The Blog

A Bad Move in Baghdad

Simon Haselock has been appointed the new media commissioner in Iraq. It's bad news for the free Iraqi media.

12:00 PM, Aug 20, 2003 • By STEPHEN SCHWARTZ
Widget tooltip
Single Page Print Larger Text Smaller Text Alerts

Further, Albanian journalism in Kosovo is not so economically disadvantaged. Albanians have a more prosperous diaspora that has provided significant economic assets to independent media. Kosovar journalists do not go begging the foreign agencies for subsidies.

But Kosovo also came up against the obsession of the foreign powers with the establishment of new media that would eschew any nationalist vocabulary and thus, allegedly, promote reconciliation between Albanians and Serbs--a will o' the wisp if there ever was one.

In both cases, Simon Haselock's job was, put bluntly, to cram these policies down the throats of local journalists, who remained resentful and reduced in their professional effectiveness in Sarajevo, and recalcitrant and rhetorically excitable (more about the foreigners than the Serbs) in Kosovo.

To repeat these failed experiments in Iraq is a recipe for failure. In Iraq, by contrast to the Balkan countries, we in the coalition countries have a larger responsibility--not only to the local inhabitants, but to our troops who gave their lives for the liberation of the Iraqi people. Iraqi media deserves a chance to function freely and entrepreneurially, in the spirit of our own First Amendment, with expression curbed only in cases of direct incitement of violence and libel. The first problem can be handled by good public security, and the second by the courts. In such a context, there is no need for special commissions, elaborate training, or worst of all, state-run media. All of this was tried in Britain, and the BBC is now known as the Baghdad Broadcasting Corporation. Iraq doesn't need another such institution.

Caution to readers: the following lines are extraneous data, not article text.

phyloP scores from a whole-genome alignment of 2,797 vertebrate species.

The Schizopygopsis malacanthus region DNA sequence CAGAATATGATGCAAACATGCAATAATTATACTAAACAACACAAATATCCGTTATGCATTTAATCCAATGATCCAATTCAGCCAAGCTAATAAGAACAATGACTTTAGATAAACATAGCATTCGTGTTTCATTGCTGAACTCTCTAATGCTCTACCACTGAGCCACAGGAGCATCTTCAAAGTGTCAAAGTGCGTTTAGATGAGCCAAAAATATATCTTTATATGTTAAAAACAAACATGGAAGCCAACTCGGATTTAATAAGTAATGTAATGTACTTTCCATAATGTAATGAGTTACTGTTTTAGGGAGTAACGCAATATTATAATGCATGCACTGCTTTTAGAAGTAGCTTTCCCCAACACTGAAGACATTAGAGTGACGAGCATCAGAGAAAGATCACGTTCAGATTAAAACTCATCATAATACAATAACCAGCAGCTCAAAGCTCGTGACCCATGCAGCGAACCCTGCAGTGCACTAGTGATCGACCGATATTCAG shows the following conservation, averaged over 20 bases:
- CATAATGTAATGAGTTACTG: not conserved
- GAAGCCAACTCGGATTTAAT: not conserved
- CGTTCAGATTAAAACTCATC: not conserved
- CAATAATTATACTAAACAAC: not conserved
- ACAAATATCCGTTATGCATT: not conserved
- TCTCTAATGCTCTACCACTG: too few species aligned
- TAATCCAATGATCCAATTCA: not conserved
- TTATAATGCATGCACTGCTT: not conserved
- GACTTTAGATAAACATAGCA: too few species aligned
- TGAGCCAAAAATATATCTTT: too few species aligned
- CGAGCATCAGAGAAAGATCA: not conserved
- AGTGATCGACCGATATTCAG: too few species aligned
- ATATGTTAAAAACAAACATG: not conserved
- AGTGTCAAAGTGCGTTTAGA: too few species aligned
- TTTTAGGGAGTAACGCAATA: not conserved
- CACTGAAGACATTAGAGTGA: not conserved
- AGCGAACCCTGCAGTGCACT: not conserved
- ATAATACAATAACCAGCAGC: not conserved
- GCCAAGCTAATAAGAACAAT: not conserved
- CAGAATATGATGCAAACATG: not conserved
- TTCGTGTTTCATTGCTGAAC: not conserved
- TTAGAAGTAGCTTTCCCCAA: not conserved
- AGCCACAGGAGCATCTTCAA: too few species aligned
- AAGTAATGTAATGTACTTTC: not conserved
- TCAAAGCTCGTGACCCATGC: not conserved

Let Iraqi journalism flourish, with as many newspapers and broadcasters as can survive in the marketplace, and let Iraq journalists learn as they work.

Stephen Schwartz went to the Balkans after Dayton as a representative of the International Federation of Journalists, and remains an adviser to the Kosovo Association of Journalists. He published two books in 2000 dealing with media issues in the Balkans: "A Dishonest 20th Century Comedy," printed in Sarajevo, and "Kosovo: Background to a War," which appeared in Britain. He is also the author of "The Two Faces of Islam."